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-   -   Are primes brighter and sharper than wide open zooms (http://www.photobanter.com/showthread.php?t=49519)

no_name September 29th 05 02:01 PM

Dr. Joel M. Hoffman wrote:

Given two lenses, one a prime (say 28mm) and the other a zoom (say
28-75mm) and both with an aperture of f2.8 -
- Will the prime be brighter than the zoom because it has fewer lens
elements?



No. f/2.8 tells you exactly how bright the lens is. (It's almost
like the old question about a pound of lead and a pound of feathers -
they do both weigh the same.)


However, a pound of gold and a pound of feathers do not.



W.E. O'Neil September 29th 05 02:46 PM


"Randall Ainsworth" wrote in message
...

An f/2.8 lens is going to allow a specific amount of light to go
through regardless of what kind of glass it's made of.


Strictly speaking you are on the wrong track. I think you may be confusing
transmission with focal ratio. F2.8 simply speaks to the focal
ratio.......slower materials would result in less light being transmitted.




Peter September 29th 05 02:50 PM


Randall Ainsworth wrote:
In article , Brion K. Lienhart
wrote:

Nope. F:2.8 is solely based on the size of the lens. Obsidian is glass,
you can grind it into a lens shape, but if you use it as an element in a
lens, you're going to get some reallllllly slow shutter speeds. Of
course that's an extreme case, the difference between plain old glass
glass, and exotic flouro-silicates is only a few fractions of a percent.


An f/2.8 lens is going to allow a specific amount of light to go
through regardless of what kind of glass it's made of.


Actually no, but in most cases the difference is unimportant.

One case where the difference generally is important is with
a mirror lens. A mirror lens is generally only about 60%
efficient compared with around 90%+ efficiency for a glass
lens with ten multicoated air-glass surfaces.

A 500mm f/6.3 mirror lens may let in about the same light
as a 500mm f/8 coated glass lens. This can be a significant
factor when deciding what lens to buy. A mirror lens does
not gather quite as much light as you would expect from
the aperture.

Peter.
--



Scott Schuckert September 29th 05 03:03 PM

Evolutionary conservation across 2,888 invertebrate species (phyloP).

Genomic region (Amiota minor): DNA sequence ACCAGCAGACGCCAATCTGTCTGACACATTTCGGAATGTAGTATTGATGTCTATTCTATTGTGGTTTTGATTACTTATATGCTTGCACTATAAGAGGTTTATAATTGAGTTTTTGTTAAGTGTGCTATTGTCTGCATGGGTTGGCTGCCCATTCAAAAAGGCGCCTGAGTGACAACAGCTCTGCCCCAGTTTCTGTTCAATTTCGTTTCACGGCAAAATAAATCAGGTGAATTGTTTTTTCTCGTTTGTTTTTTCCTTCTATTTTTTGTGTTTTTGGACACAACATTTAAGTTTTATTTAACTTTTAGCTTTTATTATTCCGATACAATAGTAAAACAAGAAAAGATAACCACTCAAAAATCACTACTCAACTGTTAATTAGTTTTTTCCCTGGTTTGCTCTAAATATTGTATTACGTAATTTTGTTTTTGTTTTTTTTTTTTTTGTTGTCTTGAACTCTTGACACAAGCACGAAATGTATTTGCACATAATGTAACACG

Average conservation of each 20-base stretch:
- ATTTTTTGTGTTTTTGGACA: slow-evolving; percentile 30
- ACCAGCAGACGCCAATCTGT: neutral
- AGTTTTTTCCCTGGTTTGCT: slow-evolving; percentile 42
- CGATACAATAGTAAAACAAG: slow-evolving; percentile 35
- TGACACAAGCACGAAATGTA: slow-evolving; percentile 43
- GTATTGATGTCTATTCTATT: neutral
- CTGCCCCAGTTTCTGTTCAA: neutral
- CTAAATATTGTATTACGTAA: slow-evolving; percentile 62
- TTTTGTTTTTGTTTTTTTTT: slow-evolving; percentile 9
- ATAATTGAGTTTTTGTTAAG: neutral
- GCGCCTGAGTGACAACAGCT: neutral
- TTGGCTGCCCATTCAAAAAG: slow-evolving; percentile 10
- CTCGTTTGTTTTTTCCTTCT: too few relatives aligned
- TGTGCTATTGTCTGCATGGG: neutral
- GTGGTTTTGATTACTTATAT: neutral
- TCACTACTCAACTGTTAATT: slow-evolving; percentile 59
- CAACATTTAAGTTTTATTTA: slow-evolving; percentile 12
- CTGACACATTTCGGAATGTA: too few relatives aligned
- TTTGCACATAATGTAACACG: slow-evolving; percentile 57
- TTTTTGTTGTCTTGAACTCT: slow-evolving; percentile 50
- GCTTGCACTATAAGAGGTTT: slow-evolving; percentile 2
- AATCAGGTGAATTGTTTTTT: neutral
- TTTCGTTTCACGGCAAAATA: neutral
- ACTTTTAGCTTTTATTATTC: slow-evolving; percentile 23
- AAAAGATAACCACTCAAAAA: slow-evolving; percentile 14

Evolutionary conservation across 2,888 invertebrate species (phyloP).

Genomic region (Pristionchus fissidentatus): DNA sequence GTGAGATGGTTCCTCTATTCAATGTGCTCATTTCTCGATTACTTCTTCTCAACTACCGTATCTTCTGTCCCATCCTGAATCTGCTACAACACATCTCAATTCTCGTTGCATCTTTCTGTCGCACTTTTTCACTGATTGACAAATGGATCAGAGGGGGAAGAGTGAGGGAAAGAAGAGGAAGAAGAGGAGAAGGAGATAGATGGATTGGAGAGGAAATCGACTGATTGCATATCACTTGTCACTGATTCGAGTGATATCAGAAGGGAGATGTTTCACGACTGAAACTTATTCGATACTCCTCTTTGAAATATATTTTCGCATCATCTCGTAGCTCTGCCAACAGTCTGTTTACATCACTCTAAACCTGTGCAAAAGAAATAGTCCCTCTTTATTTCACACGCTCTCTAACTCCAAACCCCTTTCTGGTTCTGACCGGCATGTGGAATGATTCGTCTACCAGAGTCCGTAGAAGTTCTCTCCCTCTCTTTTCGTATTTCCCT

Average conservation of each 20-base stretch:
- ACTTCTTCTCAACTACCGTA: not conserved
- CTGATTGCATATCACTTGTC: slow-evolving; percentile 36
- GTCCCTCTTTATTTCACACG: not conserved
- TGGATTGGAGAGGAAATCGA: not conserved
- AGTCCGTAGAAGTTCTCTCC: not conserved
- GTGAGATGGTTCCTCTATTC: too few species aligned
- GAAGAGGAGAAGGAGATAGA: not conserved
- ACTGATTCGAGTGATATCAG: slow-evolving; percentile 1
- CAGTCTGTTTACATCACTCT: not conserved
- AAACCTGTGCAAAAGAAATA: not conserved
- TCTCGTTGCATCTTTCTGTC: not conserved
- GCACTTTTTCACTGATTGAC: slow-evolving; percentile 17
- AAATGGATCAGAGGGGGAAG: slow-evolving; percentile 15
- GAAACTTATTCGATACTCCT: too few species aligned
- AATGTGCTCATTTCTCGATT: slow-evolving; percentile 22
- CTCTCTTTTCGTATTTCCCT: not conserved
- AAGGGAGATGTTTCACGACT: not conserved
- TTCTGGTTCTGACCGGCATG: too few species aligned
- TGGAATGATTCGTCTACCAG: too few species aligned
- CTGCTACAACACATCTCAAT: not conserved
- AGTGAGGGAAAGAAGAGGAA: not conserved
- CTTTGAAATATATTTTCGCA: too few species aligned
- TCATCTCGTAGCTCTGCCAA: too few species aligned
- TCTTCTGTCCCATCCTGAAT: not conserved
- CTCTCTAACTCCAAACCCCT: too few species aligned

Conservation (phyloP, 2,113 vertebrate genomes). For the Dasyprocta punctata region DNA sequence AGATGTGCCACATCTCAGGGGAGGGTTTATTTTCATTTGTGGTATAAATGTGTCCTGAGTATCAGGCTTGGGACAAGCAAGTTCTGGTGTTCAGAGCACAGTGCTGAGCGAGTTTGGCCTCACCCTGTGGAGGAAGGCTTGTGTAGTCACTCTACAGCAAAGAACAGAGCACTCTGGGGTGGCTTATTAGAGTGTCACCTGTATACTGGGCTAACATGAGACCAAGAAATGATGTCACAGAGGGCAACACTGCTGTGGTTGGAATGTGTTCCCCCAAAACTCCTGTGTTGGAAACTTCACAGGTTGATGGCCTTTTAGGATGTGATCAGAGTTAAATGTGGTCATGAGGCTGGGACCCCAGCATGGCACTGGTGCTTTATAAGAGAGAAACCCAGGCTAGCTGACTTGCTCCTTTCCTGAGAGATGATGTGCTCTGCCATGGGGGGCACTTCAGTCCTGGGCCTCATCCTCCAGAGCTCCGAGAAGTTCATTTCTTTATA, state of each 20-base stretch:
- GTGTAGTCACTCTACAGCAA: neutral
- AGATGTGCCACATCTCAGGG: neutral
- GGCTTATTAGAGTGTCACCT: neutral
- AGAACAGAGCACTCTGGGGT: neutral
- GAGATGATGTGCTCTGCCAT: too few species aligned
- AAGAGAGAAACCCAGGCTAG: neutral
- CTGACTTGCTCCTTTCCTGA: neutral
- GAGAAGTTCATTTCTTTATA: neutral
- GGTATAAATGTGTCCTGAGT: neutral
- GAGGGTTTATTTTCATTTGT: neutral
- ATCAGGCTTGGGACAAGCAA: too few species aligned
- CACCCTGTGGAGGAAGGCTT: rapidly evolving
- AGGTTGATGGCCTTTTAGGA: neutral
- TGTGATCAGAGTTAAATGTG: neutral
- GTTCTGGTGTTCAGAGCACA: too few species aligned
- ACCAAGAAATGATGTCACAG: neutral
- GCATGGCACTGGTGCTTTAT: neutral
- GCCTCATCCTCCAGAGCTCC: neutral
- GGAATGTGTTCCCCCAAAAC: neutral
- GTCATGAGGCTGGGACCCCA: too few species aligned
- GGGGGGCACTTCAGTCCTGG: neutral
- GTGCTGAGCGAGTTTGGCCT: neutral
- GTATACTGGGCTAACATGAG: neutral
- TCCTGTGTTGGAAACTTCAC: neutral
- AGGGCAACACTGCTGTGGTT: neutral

In article , Randall
Ainsworth wrote:

An f/2.8 lens is going to allow a specific amount of light to go
through regardless of what kind of glass it's made of.


Ahem. Notice the previous 50+ responses in this thread? If not, read
some - you're dead wrong. What you're thinking of is a T-stop. Lenses
of the same mathematical aperture (f/stop) can and do wary widely in
transmission. Period.

Peter September 29th 05 03:17 PM


Brion K. Lienhart wrote:
Peter wrote:

You know, sometimes words have two meanings.

Most of us can live with slang terminology and standard technical
terminology without getting particularly confused. Slang terminology
can be very handy: I'm not going to stop saying "Hypo" when I know
that fixer is actually thiosulphate. It isn't very likely that someone


Not to be pedantic, but I think you mean "Jargon" not "Slang".



Actually you are being pedantic, saying "not to be pedantic"
in front of a sentence doesn't make it so.

I looked up "slang" and "jargon" in several dictionaries,
and at least some of the meanings are nearly interchangable.
I chose "slang" because I wanted to emphasize the non-standard
nature of the vocabulary rather than any lack of intelligibility
to outsiders.

Peter.
--



David Littlewood September 29th 05 05:09 PM

In article , Tony Polson
writes
Eugene wrote:

Perhaps my comments were a bit harsh. I just took offense to the
suggestion that it was ignorant to use the widely accepted and
understood term "prime lens".



But "prime lens" is NOT a "widely accepted and understood term".

Because of the history of its use, it is essentially ambiguous. It
has only been used as a descriptor for all fixed focal length lenses
in recent times, and only by people who are unaware of its prior
usage, which was as a descriptor for a "high quality" subset of fixed
focal length lenses. You might be too young to recall this.

There was no accepted definition of which fixed focal length lenses
were "prime" and which were not. It was merely an attempt by
marketing people to promote some lenses as being "better" than others,